HONG KONG (Nikkei Markets) -- Hong Kong shares slipped on Friday as fresh doubts emerged on whether trade tensions between the U.S. and China could be resolved in the short term.
The Hang Seng Index lost 0.2% to 27,946.32, recouping most of its intraday losses after falling as low as 27,534.20, as markets reopened after the three-day Lunar New Year holiday. The city's main gauge eked out an advance of less than 0.1% for the week. Mainland markets were closed for a fifth day, and will reopen on Monday.
WH Group, a pork-producer with significant operations in the U.S., fell 3.1% to HK$6.79 on Friday, coming off an earlier low of HK$6.58. Internet services company Tencent Holdings declined 0.6%, also recovering from a fall of as much as 2.8%. Offshore oil producer CNOOC fell 2.4% after Brent crude prices lost 1.7% overnight. PetroChina lost 1.8%.
Trading on the stock exchange was active, with stocks worth more than HK$81 billion ($10.3 billion) having changed hands by midday.
President Donald Trump on Thursday told reporters that it was unlikely he would meet Chinese President Xi Jinping before March 1, when a 90-day truce between the two nations' trade war is set to end. The comments come days after China's Vice Premier Liu He met with U.S. trade officials and Trump in Washington -- a meeting that ended with indications that further talks were likely. U.S. and Chinese officials are poised to start another round of trade talks in Beijing next week, Reuters reported, citing two people familiar with the plans.
"The Xi and Trump meeting is a very big focus for the market," said Linus Yip, chief strategist at First Shanghai Securities. "If there is any breakthrough next week, when the U.S. delegation visits China, we cannot rule out the possibility of a meeting between the two leaders."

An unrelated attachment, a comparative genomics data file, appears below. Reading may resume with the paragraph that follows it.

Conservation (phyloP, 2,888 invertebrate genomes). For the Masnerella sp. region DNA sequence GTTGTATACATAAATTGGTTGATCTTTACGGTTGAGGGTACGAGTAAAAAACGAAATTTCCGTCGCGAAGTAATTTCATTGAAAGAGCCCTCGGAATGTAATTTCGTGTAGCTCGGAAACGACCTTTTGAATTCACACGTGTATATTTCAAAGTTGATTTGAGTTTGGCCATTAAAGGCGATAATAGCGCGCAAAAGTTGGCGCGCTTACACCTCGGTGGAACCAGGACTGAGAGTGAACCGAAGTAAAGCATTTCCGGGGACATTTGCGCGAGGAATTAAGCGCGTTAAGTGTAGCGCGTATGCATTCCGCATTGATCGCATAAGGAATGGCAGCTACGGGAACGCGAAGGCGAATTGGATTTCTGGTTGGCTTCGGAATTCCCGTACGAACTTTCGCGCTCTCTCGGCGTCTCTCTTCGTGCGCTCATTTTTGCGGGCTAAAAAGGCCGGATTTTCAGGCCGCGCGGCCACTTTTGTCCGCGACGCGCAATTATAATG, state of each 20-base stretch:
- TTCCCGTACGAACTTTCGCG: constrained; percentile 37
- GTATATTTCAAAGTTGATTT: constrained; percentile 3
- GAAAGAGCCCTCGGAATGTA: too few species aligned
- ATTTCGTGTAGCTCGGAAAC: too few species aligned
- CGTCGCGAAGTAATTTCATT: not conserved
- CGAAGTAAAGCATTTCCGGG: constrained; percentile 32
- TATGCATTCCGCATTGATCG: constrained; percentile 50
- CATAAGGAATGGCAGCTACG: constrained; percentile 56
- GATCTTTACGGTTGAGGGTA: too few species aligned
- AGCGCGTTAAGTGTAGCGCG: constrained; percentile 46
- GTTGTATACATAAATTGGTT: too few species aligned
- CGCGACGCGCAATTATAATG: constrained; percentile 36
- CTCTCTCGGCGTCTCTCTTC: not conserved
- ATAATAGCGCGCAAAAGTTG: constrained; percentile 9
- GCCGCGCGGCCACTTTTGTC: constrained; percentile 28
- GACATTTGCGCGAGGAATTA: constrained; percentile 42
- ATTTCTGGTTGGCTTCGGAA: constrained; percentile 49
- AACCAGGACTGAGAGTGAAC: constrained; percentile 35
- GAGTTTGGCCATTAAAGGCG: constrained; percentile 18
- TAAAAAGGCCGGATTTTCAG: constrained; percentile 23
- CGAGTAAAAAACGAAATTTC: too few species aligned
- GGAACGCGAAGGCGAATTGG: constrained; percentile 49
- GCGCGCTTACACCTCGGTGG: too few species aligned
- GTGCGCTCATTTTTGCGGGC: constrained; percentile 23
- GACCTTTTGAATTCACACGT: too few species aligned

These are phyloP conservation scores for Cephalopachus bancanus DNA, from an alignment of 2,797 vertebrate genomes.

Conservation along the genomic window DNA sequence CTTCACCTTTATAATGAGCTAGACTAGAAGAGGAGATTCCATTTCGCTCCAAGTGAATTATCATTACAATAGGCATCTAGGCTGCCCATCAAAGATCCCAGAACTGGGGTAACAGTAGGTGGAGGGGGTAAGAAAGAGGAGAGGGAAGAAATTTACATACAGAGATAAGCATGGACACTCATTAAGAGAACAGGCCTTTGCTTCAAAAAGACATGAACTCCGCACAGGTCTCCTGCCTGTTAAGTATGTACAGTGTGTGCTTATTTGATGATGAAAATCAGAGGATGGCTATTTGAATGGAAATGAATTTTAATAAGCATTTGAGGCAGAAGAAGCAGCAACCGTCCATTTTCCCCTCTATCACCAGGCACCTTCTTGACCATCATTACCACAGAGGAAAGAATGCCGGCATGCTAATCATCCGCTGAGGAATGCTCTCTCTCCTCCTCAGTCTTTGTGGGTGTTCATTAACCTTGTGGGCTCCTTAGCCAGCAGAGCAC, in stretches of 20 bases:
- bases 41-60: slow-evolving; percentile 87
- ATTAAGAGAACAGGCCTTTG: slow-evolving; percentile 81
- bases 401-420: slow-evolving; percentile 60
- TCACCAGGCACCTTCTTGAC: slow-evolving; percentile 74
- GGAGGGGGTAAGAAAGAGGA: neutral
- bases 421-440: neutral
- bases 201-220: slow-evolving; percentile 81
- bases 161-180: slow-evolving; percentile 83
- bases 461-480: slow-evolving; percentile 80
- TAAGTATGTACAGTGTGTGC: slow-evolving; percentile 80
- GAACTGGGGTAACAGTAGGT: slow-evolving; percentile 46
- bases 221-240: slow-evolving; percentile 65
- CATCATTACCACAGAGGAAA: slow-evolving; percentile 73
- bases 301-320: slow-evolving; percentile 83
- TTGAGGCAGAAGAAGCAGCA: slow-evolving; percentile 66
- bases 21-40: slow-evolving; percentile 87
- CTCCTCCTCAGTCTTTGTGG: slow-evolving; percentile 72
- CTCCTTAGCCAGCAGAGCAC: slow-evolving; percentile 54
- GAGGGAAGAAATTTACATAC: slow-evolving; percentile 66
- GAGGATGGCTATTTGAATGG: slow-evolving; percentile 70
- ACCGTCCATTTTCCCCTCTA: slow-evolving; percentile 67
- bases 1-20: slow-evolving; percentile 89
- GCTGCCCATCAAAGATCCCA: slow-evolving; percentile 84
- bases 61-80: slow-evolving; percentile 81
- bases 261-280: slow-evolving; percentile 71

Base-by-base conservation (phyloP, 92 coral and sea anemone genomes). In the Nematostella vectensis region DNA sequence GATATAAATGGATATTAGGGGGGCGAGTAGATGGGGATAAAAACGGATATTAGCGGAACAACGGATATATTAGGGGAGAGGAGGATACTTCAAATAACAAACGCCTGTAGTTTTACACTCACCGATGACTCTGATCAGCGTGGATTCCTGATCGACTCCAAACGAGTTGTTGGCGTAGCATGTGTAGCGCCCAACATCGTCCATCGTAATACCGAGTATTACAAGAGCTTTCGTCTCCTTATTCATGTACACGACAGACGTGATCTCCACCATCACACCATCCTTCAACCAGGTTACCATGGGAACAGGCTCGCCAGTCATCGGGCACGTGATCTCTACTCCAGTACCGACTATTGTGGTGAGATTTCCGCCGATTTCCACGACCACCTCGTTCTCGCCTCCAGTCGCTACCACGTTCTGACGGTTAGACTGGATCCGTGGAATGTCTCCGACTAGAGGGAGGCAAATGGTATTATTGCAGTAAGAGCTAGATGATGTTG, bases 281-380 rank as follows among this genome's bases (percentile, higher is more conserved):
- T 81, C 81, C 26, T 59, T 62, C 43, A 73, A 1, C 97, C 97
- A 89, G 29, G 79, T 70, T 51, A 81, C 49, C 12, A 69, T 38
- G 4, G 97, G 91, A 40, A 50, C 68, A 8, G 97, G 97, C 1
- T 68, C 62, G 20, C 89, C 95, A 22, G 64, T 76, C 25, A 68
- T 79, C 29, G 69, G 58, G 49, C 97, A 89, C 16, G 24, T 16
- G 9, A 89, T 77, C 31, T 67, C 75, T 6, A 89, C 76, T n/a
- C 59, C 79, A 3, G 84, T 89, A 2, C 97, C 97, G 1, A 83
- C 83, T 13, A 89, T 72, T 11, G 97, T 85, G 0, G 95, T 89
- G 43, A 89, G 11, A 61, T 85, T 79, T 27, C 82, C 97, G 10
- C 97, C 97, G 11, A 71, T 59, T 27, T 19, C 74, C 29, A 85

Yip added that at current levels, the market was "inclined to be cautious."
The Hang Seng Index, which has risen more than 8% so far this year, had shed as much as 1.6% earlier on Friday after the three major U.S. equity indexes lost 0.9% or more overnight. The Dow Jones Industrial Average, the S&P 500 and the Nasdaq Composite had risen on Monday and Tuesday.
Advances for U.S. equities earlier this week "helped Hong Kong recover," said Jackson Wong, an analyst at Huarong International Securities.
Meanwhile, lingering concerns over a slowdown in China's economic growth also weighed on sentiment. Two manufacturing surveys released last week showed factory activity in Asia's largest economy contracted for a second consecutive month in January.
Yip expects investors to be more cautious toward small- and midsize A-share stocks in the near-term following a slew of profit warnings last week, while the Shanghai Composite Index likely to be stable.
United Company Rusal jumped 12.1%. The Russian aluminum producer on Friday reported a 0.4% quarter-on-quarter increase in fourth-quarter aluminum production. It said it expects aluminum demand to improve, adding that prices have upside potential.
Resorts developer Landing International Development slid 1.6% after saying it expects to have swung to a net loss for 2018 from a profit a year ago.
Innovent Biologics advanced 2.1% after saying it received a regulatory nod to initiate clinical trials for a drug molecule in patients with tumors.
Okura Holdings, a Japanese operator of pachinko gaming halls, added 1.7% after saying it expects to report a "significant" increase in net profit for the six months ended Dec. 31.
China Grand Pharmaceutical and Healthcare rose 6.2% after saying it entered a licensing agreement with a unit of India's Glenmark Pharmaceuticals to exclusively distribute the latter's antihistamine and steroid nasal spray product in China for 20 years.
-- Benny Kung